Nov 18, 2021
Ben Claremon is a Principal and Portfolio Manager at Cove Street Capital, a value-oriented investment advisor based in Los Angeles. In this episode, we learn Ben’s background from growing up in real estate to catching the Value Bug. We also talk about his in-depth research process that focuses on business, fundamentals and people. In addition, we do a deep dive on Lionsgate and reveal Ben’s Super Power.
To learn more about Ben please visit www.covestreetcapital.com or follow him on Twitter @BenClaremon. To learn more about Richard or to request a transcript of the podcast please visit www.thinkaen.com.
“Warren Buffett once wrote that value investing is like an inoculation--it either takes or it doesn’t--and when you explain to somebody what it is and how it works and why it works and show them the returns, either they get it or they don’t.” -Seth Klarman of the Baupost Group
(01:12) Ben provides introduction. From Arizona to New York City to California. First job at a hedge fund right before the financial crisis. Attending Berkshire Annual Meetings and posting notes on his blog appropriately titled the Inoculate Investor.
(06:15) Going into more detail about the Berkshire Meetings. Handwriting versus on a computer.
(06:56) Early equity investments.
(08:02) First big investment working at the New York Hedge Fund was actually a large short trade on many regional banks before the financial crisis. One of the last great short opportunities.
(11:25) Ben talks about Cove Street Capital and its research and idea generation process. Running screens and Monday Morning Meetings. The importance of taking management meetings. Speaking to company executives as well as former and current employees is a huge part of the investment process.
(16:00) Three Pillars of the Cove Street Capital Investment Process include the analysis of the Business, Fundamentals and People.
(18:24) Deep dive into interviews with former employees. Leverage multiple sources including social media and Tegus, which it uses for investor-led interviews of industry experts including past employees and executives.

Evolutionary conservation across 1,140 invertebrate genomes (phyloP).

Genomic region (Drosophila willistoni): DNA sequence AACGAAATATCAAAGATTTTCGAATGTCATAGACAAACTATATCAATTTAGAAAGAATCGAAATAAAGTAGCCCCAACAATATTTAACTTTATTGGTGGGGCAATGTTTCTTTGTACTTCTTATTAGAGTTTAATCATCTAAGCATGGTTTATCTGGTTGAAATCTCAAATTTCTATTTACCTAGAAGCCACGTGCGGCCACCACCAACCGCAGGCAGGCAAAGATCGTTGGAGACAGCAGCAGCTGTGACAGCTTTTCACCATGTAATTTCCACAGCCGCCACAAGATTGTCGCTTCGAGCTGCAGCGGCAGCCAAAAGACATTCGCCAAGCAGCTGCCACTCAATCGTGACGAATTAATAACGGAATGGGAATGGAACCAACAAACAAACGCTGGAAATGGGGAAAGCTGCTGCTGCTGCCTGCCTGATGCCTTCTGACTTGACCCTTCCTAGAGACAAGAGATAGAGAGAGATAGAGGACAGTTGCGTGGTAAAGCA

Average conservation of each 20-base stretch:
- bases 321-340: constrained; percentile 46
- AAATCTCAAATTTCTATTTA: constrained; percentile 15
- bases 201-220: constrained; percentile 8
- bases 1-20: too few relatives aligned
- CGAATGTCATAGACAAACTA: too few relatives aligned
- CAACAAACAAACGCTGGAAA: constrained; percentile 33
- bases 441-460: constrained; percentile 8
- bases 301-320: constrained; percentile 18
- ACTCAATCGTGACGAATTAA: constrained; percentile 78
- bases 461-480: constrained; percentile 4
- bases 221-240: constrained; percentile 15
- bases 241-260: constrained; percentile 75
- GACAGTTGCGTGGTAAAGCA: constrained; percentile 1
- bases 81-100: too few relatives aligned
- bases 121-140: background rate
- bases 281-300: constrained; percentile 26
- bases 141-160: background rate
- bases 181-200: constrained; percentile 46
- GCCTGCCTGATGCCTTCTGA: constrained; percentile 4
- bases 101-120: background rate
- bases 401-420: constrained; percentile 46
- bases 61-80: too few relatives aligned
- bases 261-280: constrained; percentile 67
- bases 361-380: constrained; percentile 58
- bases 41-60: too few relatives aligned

(22:25) Culture is a very important aspect for Ben. He doesn’t want to invest in a company with bad culture even in a turnaround situation. He believes a turnaround is hard if you have a poor culture. This can take years to fix, if ever.
(27:12) ESG versus Culture.
(31:38) Ben discusses one of his top ideas, Lionsgate. He recently presented it on the Market Champions podcast (see link here). He thinks there is a gross misunderstanding of the people involved at the company. He also thinks it is trading at a large discount to intrinsic value.
(35:10) Streaming wars, MGM and Amazon deal. Ben doesn’t think Lionsgate will remain a public company, but is serious about selling to larger player.
(39:24) Lionsgate is one of the only media companies where insiders don’t have total control of the company. You aren’t going to force Viacom or Brian Roberts to sell their companies or do anything for that matter.
(43:21) Ben goes into his intrinsic value estimates of a base case of $18 and an upside case in the high $20’s. He also talks about one of the Lionsgate Board members, Gordon Crawford, jumping on a JP Morgan call and detailing a sum of the parts valuation for the company which assigned a base case value of $33.
(48:12) What distinguishes a great investor? Through the understanding of people and what their motivations or incentives are. “Read the Proxy Statements”.
(51:22) Compounders: The Anatomy of a Multi-bagger Podcast. Ben talks about the genesis of the program and why he believes it’s one of the few shows that interviews management teams the way an institutional investor would, for the long term.
(56:15) Wrap up and contact information.
Don't forget to follow Ben's Podcast at the Compounders Podcast.